Kampala. Gen David Sejusa will be retired next year as the army rolls out an eight-year timetable that will see nearly all Generals from the Bush War era allowed to leave the Uganda People’s Defence Forces (UPDF).
Two years after the former Coordinator of Intelligence Services is finally allowed to walk away from an army with which he has had a love-and-hate relationship for more than three decades, Gen Sejusa (formerly known as Tinyefuza) will be joined in civilian life by police chief, Gen Kale Kayihura, whose year of retirement on the schedule is 2020.
He leaves with another Bush War notable, Maj Gen Pecos Kuteesa, the other officer who, along with President Museveni and Opposition leader, retired Col Dr Kizza Besigye, have recorded the events of that guerilla war in books.
A year later, long-serving army representative in Parliament, Gen Elly Tumwine, will say his good byes. Joining him will be Lt Gen Ivan Koreta, who goes in 2019.
UPDF spokesman, Brig Richard Karemire, confirmed the plan to Saturday Monitor yesterday, saying “it is an early notice strategy” premised on the need to prepare for proper retirement.
“The same happens in Civil Service when upon joining, one gets to know when they will be retiring. So, it is the same thing we are rolling out that as one joins the service, they as well know when they will be leaving,” Brig Karemire said.
At least 2,175 officers and men will leave the army over the next eight years, including nearly all Bush War Generals, who between 1980 and 1986 fought alongside Mr Museveni in the bushes of Luweero against the government of two-time former president, Apollo Milton Obote, and the short-lived Gen Tito Okello military junta. That war brought Mr Museveni’s National Resistance Movement government to power in January 1986.
Former head at the Chieftaincy of Military Intelligence, the bookish Maj Gen James Mugira, takes his bow in 2023.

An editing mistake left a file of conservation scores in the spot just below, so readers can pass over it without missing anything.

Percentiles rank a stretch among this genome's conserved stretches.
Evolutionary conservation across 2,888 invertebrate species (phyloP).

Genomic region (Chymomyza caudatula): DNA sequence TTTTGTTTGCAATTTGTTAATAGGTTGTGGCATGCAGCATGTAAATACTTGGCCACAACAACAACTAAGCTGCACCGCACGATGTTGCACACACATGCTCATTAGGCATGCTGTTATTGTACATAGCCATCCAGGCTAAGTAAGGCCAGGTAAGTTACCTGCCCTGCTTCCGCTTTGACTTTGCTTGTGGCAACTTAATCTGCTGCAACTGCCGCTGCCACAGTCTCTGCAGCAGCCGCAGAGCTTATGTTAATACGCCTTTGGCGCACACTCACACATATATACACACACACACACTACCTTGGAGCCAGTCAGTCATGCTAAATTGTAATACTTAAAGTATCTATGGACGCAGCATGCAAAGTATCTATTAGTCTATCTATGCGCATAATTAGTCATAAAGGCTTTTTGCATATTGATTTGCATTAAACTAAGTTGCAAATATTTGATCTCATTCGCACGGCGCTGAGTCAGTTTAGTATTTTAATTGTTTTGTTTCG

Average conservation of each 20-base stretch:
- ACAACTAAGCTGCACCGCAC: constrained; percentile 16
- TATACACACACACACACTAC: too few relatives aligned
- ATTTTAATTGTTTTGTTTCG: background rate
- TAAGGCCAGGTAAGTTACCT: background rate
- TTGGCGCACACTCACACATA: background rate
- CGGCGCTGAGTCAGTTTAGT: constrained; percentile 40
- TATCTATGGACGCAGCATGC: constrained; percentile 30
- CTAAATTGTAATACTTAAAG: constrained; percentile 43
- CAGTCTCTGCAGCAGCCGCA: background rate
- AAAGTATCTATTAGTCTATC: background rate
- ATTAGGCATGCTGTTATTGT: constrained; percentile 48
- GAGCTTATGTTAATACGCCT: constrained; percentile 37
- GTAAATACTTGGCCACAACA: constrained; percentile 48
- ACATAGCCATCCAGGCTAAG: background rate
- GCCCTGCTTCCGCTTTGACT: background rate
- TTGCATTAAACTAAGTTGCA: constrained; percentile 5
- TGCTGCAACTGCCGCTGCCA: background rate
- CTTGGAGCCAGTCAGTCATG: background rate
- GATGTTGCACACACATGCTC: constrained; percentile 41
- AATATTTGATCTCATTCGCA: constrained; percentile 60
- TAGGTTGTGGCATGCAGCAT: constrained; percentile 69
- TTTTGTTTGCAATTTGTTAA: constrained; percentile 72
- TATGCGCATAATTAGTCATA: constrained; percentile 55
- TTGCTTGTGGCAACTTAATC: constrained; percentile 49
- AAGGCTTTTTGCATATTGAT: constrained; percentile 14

The commander of Land Forces, Maj Gen Peter Elwelu, the man who in November last year commanded the deadly operation which left more than 130 civilians, including women and children, dead as the police and army raided the royal seat of Rwenzururu’s King Charles Wesley Mumbere in Kasese, leaves in 2024.
Gen Sejusa applied for retirement when he returned from exile in 2014, but was refused. From next year, he will be free to indulge his passion for politics – an option unavailable to serving personnel who are barred from partisan political activity by law. He has continually accused President Museveni of using military law to hold army officers “hostage”, an allegation the army has dismissed.
The General is amongst the highest ranking officers who have made no secret of his opposition inclinations, all but denouncing the Museveni leadership as a dictatorship.
The first batch of about 400 soldiers, including senior and junior officers, will retire in November. The last group leaves in 2025. Two batches will be retired every year, starting next year.
According to military sources, the new army leadership says the programme is to help soldiers know early when they will retire for good planning. The UPDF has more than 50,000 officers and men.
Brig Karemire said that the logic of the policy is to “help the institution” plan early enough for the requisite retirement package for each retiring serviceman.
Upon retirement, every officer receives gratuity and pension for 15 years, according to information available to this newspaper.
The UPDF Conditions and Terms of Service provide that it’s illegal to keep army officers in active service once they clock a certain age but are not promoted to the next rank. For example, it’s illegal to have an officer at the rank of captain or major, aged 50, in active service.
At the age of 40, if a captain is not promoted to major, the army must retire the officer. Regulation 28, Cap 307 of the terms of service specifies at which age an officer should be promoted to another rank, if not be retired from the service but according to army sources, the UPDF continues to flout section of its own regulations.
From the rank of Lieutenant to Captain, one can apply for early retirement at 40 years, while a Major can leave service at 45. A Lieutenant Colonel can retire at 47, while a Colonel’s retirement age is 51.
The army code also specifies the years of service upon which an officer can rightly apply for retirement, but some have doubled the required number of years and are still waiting to be retired.
From the rank of 2nd Lieutenant to General, an officer can rightly apply for retirement after 14 years of service, while the lower ranks can retire after nine years.
Attempts to talk to some of the officers listed on the schedule were futile by press time as they did not pick calls or respond to our text messages.
Maj Gen Joram Mugume
Maj Gen Pecos Kutesa
Maj Gen Sam Turyagyenda
Maj Gen Joshua Masaba
Gen Elly Tumwine
Lt Gen Ivan Koreta
Brig Waswa Balikalege
Gen Kale Kayihura
Lt Gen Jim Owoyesigire
Maj Gen Silver Kayemba
Brig Joram Kakari
Lt Gen Andrew Gutti
Maj Gen Proscovia Nalweyiso
Brig Steven Kashaka
Maj Gen Nakibus Lakara
Brig Sam Kavuma
Lt Gen Wilson Mbadi
Maj Gen James Mugira
Maj Gen Fred Luciana
Brig Lucky Kidega
Maj Gen Peter Elwelu
Maj Gen Charles Lutaya.